Erin O'Riordan: I'm offering the full (1,400-word) version of this post as a guest post in today's BloggerLinkUp newsletter. This is just a little taste.
"Twilight of the Goddesses" by Erin O'Riordan
Inside every woman there is a goddess archetype, according to the feminist classic Goddesses in Everywoman. Jean Shinoda Bolen’s 1984 book combined the psychology of women with classical Greek mythology to describe seven personality types. These goddess archetypes reoccur in women’s lives and in literature.
The women of Stephenie Meyer’s Twilight series are deeply in touch with their inner goddesses. Bella Swan, the human (at least until the fourth book) heroine of the series, has been criticized for her passivity, submissiveness and resemblance to a stereotypical damsel in distress. Yet the storybook cliché of the woman in need of rescue has a deeper meaning, a resonance with one of the classical goddesses of Greek mythology. From motherly Esme to the half-breed infant Nessie, the women of Twilight resemble five of Shinoda Bolen’s seven goddesses.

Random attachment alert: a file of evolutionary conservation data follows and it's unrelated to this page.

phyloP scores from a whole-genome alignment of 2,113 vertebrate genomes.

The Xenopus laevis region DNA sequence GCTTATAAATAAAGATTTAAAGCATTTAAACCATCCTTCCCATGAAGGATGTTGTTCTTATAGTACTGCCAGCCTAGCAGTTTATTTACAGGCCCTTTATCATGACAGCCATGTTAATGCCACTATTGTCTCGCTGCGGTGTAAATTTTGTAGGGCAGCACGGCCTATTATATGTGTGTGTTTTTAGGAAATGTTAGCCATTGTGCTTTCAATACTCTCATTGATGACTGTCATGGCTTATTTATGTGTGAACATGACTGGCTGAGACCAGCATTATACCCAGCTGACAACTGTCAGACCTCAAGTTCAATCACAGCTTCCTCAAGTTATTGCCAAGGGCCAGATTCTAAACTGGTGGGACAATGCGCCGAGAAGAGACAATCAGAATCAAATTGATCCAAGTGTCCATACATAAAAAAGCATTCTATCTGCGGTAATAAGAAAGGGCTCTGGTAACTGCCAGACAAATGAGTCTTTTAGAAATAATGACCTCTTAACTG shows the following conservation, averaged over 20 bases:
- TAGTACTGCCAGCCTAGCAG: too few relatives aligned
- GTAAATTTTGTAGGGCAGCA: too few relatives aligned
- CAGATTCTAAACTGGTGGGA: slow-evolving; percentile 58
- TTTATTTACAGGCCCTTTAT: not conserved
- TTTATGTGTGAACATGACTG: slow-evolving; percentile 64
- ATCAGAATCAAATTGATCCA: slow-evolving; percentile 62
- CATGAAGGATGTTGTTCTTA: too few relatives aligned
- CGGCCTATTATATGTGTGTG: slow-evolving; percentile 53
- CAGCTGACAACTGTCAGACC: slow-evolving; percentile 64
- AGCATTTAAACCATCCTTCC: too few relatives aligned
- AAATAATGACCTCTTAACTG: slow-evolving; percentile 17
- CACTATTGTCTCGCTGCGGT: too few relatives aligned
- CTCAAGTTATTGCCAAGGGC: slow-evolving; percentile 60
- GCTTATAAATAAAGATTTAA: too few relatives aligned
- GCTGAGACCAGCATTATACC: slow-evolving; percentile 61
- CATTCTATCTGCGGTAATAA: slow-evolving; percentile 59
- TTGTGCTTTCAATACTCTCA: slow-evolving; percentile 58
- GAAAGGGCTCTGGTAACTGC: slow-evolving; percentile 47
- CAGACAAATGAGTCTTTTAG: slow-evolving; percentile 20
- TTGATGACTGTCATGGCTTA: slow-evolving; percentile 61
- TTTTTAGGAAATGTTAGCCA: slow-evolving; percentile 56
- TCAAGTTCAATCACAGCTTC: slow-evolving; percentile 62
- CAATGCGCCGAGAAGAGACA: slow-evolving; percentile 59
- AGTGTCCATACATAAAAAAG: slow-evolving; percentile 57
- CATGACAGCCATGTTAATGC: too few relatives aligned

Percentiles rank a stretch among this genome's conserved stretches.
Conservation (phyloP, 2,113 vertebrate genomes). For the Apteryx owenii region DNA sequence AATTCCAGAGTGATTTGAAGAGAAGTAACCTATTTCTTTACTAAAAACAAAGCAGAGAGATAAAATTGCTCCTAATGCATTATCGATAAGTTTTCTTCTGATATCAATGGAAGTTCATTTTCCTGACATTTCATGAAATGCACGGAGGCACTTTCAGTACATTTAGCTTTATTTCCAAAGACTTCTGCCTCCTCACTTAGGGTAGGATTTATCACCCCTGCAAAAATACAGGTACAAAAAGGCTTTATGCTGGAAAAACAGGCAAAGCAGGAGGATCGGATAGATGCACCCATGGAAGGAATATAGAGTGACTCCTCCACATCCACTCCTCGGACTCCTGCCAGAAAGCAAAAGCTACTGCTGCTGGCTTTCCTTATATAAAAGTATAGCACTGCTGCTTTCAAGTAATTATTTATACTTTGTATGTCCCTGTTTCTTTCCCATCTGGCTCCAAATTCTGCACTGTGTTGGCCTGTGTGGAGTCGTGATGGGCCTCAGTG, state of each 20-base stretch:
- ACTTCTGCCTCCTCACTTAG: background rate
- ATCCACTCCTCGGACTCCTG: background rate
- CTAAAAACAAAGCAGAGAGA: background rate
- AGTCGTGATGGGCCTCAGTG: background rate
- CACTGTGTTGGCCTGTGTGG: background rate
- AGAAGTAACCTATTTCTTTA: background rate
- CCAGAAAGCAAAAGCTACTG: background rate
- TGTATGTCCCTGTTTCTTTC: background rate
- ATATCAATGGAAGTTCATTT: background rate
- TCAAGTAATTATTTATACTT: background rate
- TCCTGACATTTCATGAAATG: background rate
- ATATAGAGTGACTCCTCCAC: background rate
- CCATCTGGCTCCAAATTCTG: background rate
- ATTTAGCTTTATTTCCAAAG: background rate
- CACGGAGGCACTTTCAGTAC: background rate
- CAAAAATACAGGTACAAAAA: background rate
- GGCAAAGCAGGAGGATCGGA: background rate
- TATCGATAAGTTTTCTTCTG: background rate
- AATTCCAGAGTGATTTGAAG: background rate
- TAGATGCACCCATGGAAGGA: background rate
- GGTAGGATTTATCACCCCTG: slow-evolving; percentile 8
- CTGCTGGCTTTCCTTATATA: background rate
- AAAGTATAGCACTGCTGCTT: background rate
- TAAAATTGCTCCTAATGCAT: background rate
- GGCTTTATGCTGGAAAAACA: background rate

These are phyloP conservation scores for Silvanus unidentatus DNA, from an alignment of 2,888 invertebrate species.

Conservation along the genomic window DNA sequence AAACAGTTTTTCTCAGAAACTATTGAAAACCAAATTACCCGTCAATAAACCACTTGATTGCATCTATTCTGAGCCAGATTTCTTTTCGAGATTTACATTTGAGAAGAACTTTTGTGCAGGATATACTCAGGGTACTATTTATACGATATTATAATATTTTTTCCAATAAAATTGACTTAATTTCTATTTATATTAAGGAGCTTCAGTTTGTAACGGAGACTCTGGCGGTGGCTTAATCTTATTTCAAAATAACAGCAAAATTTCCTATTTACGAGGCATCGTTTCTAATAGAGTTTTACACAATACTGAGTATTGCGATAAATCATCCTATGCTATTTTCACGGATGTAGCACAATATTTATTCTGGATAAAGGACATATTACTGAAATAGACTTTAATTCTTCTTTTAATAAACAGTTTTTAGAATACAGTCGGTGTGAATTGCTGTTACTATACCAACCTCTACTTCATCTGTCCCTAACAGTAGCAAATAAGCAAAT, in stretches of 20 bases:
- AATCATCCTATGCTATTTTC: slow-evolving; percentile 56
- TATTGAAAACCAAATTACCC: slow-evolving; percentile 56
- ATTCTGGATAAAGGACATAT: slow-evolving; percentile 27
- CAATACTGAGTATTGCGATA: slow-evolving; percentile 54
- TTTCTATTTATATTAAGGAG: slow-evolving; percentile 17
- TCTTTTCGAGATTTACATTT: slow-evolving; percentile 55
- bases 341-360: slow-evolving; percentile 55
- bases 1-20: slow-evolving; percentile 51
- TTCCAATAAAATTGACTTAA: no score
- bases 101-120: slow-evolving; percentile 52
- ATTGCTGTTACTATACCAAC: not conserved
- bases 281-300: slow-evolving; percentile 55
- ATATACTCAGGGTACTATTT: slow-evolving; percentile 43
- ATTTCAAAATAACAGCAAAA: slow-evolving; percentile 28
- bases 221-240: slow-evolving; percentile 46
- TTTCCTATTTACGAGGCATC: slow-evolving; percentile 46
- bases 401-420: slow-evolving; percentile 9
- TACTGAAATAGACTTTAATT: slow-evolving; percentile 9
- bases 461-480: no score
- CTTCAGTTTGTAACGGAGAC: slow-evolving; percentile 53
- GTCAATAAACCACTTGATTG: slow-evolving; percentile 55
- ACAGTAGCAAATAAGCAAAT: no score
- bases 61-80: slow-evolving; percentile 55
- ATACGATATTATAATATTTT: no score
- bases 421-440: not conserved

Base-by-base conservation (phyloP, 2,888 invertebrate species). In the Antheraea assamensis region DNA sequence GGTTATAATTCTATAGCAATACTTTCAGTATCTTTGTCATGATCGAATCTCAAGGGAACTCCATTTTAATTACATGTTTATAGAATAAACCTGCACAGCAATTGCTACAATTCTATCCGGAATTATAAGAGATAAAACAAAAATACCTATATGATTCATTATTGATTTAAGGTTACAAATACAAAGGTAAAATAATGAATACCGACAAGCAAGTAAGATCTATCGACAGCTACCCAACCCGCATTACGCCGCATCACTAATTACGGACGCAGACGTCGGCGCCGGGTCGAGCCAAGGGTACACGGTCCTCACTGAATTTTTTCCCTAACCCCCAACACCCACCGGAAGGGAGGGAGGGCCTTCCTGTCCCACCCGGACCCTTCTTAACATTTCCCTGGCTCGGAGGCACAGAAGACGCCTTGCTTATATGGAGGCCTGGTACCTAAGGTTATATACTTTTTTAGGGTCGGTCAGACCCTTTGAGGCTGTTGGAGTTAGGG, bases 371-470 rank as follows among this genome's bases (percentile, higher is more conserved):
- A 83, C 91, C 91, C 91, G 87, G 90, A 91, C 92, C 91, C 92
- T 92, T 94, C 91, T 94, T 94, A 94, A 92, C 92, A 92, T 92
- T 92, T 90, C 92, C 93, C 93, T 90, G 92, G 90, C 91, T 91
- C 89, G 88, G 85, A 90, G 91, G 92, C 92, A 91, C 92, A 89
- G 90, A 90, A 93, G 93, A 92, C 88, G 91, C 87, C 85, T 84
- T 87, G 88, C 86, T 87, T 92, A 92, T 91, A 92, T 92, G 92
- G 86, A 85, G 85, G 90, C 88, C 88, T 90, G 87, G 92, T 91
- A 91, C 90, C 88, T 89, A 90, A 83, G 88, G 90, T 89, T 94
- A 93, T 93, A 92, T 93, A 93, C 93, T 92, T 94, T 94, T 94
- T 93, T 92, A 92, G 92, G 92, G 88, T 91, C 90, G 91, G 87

Alice ~ Athena
In Greek mythology, Athena was the warrior-goddess of wisdom. She was the patroness of great heroes including Achilles, Perseus and Jason. Alice Cullen has her own hero: Jasper Cullen, formerly a general in an ambitious vampire’s territory wars. Athena entered the pantheon of Greek deities as a full-grown adult; Alice joined the Cullen vampire coven not as a human but as a fully-formed vampire. Athena’s was also goddess of crafts; Alice has a talent for planning over-the-top, sophisticated parties.
Women who follow the Athena archetype always know what to wear. Alice has a distinctive sense of fashion and helps Bella choose outfits for special occasions. Athena women want to marry powerful, successful men; Alice is inseparable from Jasper. Wise Athena women go through life seeing clearly, but Alice does them one better: she has visions, literally seeing the future clearly.
Both images are in the public domain.